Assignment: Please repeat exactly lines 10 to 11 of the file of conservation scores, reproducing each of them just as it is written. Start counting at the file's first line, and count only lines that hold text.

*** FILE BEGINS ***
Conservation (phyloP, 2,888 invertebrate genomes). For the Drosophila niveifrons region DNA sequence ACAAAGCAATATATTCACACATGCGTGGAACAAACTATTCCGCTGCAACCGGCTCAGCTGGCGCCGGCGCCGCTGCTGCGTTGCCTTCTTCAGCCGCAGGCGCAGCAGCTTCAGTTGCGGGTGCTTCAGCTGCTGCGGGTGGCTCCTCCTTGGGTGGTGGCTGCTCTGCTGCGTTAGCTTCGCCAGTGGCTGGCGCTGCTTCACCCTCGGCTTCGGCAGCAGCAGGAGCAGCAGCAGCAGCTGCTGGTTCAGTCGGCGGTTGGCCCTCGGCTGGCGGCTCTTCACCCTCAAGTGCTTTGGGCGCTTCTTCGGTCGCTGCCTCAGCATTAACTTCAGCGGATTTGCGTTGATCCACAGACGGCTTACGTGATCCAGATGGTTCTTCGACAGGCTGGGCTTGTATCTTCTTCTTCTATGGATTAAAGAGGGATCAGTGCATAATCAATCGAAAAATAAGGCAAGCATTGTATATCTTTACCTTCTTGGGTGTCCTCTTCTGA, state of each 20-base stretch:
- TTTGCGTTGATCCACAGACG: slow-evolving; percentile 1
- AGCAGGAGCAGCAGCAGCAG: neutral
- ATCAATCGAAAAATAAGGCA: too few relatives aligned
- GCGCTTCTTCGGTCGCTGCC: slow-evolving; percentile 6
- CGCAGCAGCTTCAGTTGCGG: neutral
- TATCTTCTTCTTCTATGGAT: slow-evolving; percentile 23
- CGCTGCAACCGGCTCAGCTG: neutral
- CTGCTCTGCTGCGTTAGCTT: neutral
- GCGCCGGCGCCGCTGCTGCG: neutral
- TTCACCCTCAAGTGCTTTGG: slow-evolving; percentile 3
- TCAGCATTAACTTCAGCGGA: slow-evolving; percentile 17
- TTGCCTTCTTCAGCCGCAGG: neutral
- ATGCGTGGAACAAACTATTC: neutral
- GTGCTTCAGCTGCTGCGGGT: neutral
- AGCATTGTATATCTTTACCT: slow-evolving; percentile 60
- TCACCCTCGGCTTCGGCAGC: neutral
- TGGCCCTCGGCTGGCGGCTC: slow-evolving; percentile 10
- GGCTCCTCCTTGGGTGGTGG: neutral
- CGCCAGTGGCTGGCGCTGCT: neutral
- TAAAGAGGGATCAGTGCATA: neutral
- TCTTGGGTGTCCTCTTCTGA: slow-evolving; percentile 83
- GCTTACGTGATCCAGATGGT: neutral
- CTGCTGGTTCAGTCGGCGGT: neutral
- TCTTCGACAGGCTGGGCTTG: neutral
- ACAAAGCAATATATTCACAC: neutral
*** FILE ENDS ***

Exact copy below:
- GCGCCGGCGCCGCTGCTGCG: neutral
- TTCACCCTCAAGTGCTTTGG: slow-evolving; percentile 3